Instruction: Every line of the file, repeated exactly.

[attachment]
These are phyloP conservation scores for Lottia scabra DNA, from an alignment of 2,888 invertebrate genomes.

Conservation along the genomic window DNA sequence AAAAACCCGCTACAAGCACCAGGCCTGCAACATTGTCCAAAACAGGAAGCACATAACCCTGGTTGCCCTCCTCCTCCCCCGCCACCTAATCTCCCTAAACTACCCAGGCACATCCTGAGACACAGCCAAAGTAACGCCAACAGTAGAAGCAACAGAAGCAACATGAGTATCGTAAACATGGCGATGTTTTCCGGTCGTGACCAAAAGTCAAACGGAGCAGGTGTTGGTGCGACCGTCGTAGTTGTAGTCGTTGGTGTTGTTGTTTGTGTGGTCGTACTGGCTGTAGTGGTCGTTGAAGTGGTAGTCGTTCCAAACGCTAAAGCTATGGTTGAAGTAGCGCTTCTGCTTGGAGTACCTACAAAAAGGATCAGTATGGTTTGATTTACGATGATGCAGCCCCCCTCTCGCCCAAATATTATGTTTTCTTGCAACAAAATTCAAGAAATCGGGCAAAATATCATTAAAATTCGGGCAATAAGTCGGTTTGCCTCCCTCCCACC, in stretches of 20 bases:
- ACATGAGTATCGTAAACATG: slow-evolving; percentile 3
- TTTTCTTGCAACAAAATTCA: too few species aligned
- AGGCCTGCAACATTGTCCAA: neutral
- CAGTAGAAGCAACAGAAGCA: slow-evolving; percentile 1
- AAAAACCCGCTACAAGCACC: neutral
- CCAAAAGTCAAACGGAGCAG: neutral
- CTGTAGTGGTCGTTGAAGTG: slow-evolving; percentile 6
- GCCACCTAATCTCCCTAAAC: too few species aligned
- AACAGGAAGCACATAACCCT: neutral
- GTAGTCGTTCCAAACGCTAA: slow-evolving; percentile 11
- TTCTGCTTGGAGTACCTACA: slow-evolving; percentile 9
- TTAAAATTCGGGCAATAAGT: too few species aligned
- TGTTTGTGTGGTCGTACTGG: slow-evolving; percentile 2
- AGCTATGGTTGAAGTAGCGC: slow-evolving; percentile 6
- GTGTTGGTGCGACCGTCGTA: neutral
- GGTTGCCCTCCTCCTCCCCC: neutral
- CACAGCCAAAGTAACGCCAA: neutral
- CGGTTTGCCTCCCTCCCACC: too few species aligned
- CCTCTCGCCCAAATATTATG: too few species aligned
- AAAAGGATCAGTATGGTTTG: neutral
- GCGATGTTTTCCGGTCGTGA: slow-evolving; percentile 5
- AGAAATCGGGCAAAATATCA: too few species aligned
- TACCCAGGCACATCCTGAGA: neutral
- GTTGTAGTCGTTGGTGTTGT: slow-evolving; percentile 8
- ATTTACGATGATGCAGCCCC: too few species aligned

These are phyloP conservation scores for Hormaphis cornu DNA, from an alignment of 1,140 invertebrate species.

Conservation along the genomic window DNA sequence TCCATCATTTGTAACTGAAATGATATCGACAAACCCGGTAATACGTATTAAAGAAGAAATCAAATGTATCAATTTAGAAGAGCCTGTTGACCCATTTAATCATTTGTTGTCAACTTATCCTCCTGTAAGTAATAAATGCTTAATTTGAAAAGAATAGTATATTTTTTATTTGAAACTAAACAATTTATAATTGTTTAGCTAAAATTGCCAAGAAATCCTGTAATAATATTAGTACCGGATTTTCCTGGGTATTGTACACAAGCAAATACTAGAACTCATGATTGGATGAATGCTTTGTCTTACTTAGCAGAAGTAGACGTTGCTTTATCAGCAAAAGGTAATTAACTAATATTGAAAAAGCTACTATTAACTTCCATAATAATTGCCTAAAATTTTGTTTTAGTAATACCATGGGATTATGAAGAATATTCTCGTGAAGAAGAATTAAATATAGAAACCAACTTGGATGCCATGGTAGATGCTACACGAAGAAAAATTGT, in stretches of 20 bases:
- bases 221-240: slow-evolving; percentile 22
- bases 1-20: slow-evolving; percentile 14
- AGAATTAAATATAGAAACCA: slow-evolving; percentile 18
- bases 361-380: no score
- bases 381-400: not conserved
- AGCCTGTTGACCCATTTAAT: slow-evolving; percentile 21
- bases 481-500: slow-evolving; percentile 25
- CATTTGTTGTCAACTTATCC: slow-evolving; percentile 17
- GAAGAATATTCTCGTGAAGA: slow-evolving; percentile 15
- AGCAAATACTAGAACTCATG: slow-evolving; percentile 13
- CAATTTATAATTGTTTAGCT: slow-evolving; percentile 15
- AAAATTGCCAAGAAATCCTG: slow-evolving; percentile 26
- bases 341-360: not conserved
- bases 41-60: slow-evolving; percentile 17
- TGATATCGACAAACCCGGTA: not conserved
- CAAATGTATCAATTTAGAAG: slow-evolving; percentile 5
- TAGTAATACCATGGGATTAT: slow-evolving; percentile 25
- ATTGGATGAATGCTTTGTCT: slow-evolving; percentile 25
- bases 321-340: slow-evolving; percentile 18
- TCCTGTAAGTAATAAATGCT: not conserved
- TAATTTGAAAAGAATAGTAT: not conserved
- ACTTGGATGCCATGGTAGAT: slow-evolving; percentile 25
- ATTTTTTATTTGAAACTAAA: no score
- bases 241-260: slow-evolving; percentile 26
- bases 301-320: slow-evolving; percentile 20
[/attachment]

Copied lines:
These are phyloP conservation scores for Lottia scabra DNA, from an alignment of 2,888 invertebrate genomes.

Conservation along the genomic window DNA sequence AAAAACCCGCTACAAGCACCAGGCCTGCAACATTGTCCAAAACAGGAAGCACATAACCCTGGTTGCCCTCCTCCTCCCCCGCCACCTAATCTCCCTAAACTACCCAGGCACATCCTGAGACACAGCCAAAGTAACGCCAACAGTAGAAGCAACAGAAGCAACATGAGTATCGTAAACATGGCGATGTTTTCCGGTCGTGACCAAAAGTCAAACGGAGCAGGTGTTGGTGCGACCGTCGTAGTTGTAGTCGTTGGTGTTGTTGTTTGTGTGGTCGTACTGGCTGTAGTGGTCGTTGAAGTGGTAGTCGTTCCAAACGCTAAAGCTATGGTTGAAGTAGCGCTTCTGCTTGGAGTACCTACAAAAAGGATCAGTATGGTTTGATTTACGATGATGCAGCCCCCCTCTCGCCCAAATATTATGTTTTCTTGCAACAAAATTCAAGAAATCGGGCAAAATATCATTAAAATTCGGGCAATAAGTCGGTTTGCCTCCCTCCCACC, in stretches of 20 bases:
- ACATGAGTATCGTAAACATG: slow-evolving; percentile 3
- TTTTCTTGCAACAAAATTCA: too few species aligned
- AGGCCTGCAACATTGTCCAA: neutral
- CAGTAGAAGCAACAGAAGCA: slow-evolving; percentile 1
- AAAAACCCGCTACAAGCACC: neutral
- CCAAAAGTCAAACGGAGCAG: neutral
- CTGTAGTGGTCGTTGAAGTG: slow-evolving; percentile 6
- GCCACCTAATCTCCCTAAAC: too few species aligned
- AACAGGAAGCACATAACCCT: neutral
- GTAGTCGTTCCAAACGCTAA: slow-evolving; percentile 11
- TTCTGCTTGGAGTACCTACA: slow-evolving; percentile 9
- TTAAAATTCGGGCAATAAGT: too few species aligned
- TGTTTGTGTGGTCGTACTGG: slow-evolving; percentile 2
- AGCTATGGTTGAAGTAGCGC: slow-evolving; percentile 6
- GTGTTGGTGCGACCGTCGTA: neutral
- GGTTGCCCTCCTCCTCCCCC: neutral
- CACAGCCAAAGTAACGCCAA: neutral
- CGGTTTGCCTCCCTCCCACC: too few species aligned
- CCTCTCGCCCAAATATTATG: too few species aligned
- AAAAGGATCAGTATGGTTTG: neutral
- GCGATGTTTTCCGGTCGTGA: slow-evolving; percentile 5
- AGAAATCGGGCAAAATATCA: too few species aligned
- TACCCAGGCACATCCTGAGA: neutral
- GTTGTAGTCGTTGGTGTTGT: slow-evolving; percentile 8
- ATTTACGATGATGCAGCCCC: too few species aligned

These are phyloP conservation scores for Hormaphis cornu DNA, from an alignment of 1,140 invertebrate species.

Conservation along the genomic window DNA sequence TCCATCATTTGTAACTGAAATGATATCGACAAACCCGGTAATACGTATTAAAGAAGAAATCAAATGTATCAATTTAGAAGAGCCTGTTGACCCATTTAATCATTTGTTGTCAACTTATCCTCCTGTAAGTAATAAATGCTTAATTTGAAAAGAATAGTATATTTTTTATTTGAAACTAAACAATTTATAATTGTTTAGCTAAAATTGCCAAGAAATCCTGTAATAATATTAGTACCGGATTTTCCTGGGTATTGTACACAAGCAAATACTAGAACTCATGATTGGATGAATGCTTTGTCTTACTTAGCAGAAGTAGACGTTGCTTTATCAGCAAAAGGTAATTAACTAATATTGAAAAAGCTACTATTAACTTCCATAATAATTGCCTAAAATTTTGTTTTAGTAATACCATGGGATTATGAAGAATATTCTCGTGAAGAAGAATTAAATATAGAAACCAACTTGGATGCCATGGTAGATGCTACACGAAGAAAAATTGT, in stretches of 20 bases:
- bases 221-240: slow-evolving; percentile 22
- bases 1-20: slow-evolving; percentile 14
- AGAATTAAATATAGAAACCA: slow-evolving; percentile 18
- bases 361-380: no score
- bases 381-400: not conserved
- AGCCTGTTGACCCATTTAAT: slow-evolving; percentile 21
- bases 481-500: slow-evolving; percentile 25
- CATTTGTTGTCAACTTATCC: slow-evolving; percentile 17
- GAAGAATATTCTCGTGAAGA: slow-evolving; percentile 15
- AGCAAATACTAGAACTCATG: slow-evolving; percentile 13
- CAATTTATAATTGTTTAGCT: slow-evolving; percentile 15
- AAAATTGCCAAGAAATCCTG: slow-evolving; percentile 26
- bases 341-360: not conserved
- bases 41-60: slow-evolving; percentile 17
- TGATATCGACAAACCCGGTA: not conserved
- CAAATGTATCAATTTAGAAG: slow-evolving; percentile 5
- TAGTAATACCATGGGATTAT: slow-evolving; percentile 25
- ATTGGATGAATGCTTTGTCT: slow-evolving; percentile 25
- bases 321-340: slow-evolving; percentile 18
- TCCTGTAAGTAATAAATGCT: not conserved
- TAATTTGAAAAGAATAGTAT: not conserved
- ACTTGGATGCCATGGTAGAT: slow-evolving; percentile 25
- ATTTTTTATTTGAAACTAAA: no score
- bases 241-260: slow-evolving; percentile 26
- bases 301-320: slow-evolving; percentile 20